President Joko Widodo publicly committed in December 2014 to resolve the case and shortly afterwards Komnas HAM established a team to undertake an initial investigation into the case. After four months of work, the Commission has now found evidence of gross human rights violations as defined in Law No. 26/2000 on Human Rights Courts, and has recommended a pro-justicia inquiry to undertake a more detailed investigation, which could eventually lead to prosecution in a human rights court. The Commission will make a final decision in May 2015 after the team completes the compilation of case information and legal analysis as required by that law.

Amnesty International calls on the Indonesian authorities to ensure that all relevant parties, especially the Indonesian security forces, cooperate with the Commission’s team when it is formed and carries out its work, and that the Commission is provided with
adequate resources, including forensic and other relevant experts, to undertake its work. Moreover, victims and witnesses should be provided with adequate protection.

The culture of impunity has contributed to previous administrations turning a blind eye to human rights violations by Indonesian security forces in Papua, including unlawful killings, excessive use of force, and torture and other ill-treatment. Should Komnas HAM’s investigations and the President’s public commitment to resolve the case lead to genuine accountability and reparations for the victims and their families, it would be a positive indication for Papuans of President Widodo’s commitment to improve the human rights situation in that region.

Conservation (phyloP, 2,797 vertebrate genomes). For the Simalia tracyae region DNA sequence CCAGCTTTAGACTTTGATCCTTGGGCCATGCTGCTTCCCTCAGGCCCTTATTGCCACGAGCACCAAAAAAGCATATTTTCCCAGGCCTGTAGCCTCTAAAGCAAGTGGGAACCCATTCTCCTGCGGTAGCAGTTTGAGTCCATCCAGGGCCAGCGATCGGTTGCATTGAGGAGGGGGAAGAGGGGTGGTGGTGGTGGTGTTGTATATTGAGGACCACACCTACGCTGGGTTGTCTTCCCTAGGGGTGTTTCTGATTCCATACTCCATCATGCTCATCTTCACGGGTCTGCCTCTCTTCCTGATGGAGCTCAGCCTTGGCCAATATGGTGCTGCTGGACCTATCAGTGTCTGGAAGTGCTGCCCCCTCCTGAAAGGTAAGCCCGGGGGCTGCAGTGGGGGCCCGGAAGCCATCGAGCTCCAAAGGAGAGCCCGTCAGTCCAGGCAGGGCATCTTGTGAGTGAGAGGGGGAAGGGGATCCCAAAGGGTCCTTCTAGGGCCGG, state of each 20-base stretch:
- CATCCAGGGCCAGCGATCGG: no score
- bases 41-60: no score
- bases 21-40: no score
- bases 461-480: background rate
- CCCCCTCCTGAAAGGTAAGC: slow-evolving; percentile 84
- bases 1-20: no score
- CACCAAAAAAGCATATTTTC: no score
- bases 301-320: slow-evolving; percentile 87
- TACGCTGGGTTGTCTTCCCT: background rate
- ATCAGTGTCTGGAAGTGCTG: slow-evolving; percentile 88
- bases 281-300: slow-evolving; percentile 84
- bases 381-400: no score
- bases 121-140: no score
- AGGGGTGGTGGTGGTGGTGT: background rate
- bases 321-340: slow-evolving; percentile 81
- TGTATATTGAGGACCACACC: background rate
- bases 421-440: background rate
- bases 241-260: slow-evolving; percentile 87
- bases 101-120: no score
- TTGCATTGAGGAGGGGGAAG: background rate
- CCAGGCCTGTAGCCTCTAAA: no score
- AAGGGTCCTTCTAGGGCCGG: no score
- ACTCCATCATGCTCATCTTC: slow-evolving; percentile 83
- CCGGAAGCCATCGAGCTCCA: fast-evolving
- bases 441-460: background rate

Any members of the security forces found to be responsible for arbitrary or abusive use of force, including persons with command responsibility who gave unlawful orders or who knew or should have known that those under their command were resorting to unlawful use of force and who did not take measures to prevent it, must be prosecuted in civilian courts in proceedings which meet international fair trial standards, without recourse to the death penalty. Victims, including families of those killed in such circumstances, must be afforded full and effective reparation. 



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http://pacific.scoop.co.nz/2015/04/west-papua-return-to-melanesia/

Press Release – Australian West Papua Association
2) West Papua – Return to Melanesia
 On the 15 August 1962 an agreement was signed between the Republic of Indonesia and the Kingdom of the Netherlands concerning West New Guinea. A vote on a Dutch/Indonesian resolution was adopted by the UN General Assembly …West Papua – Return to Melanesia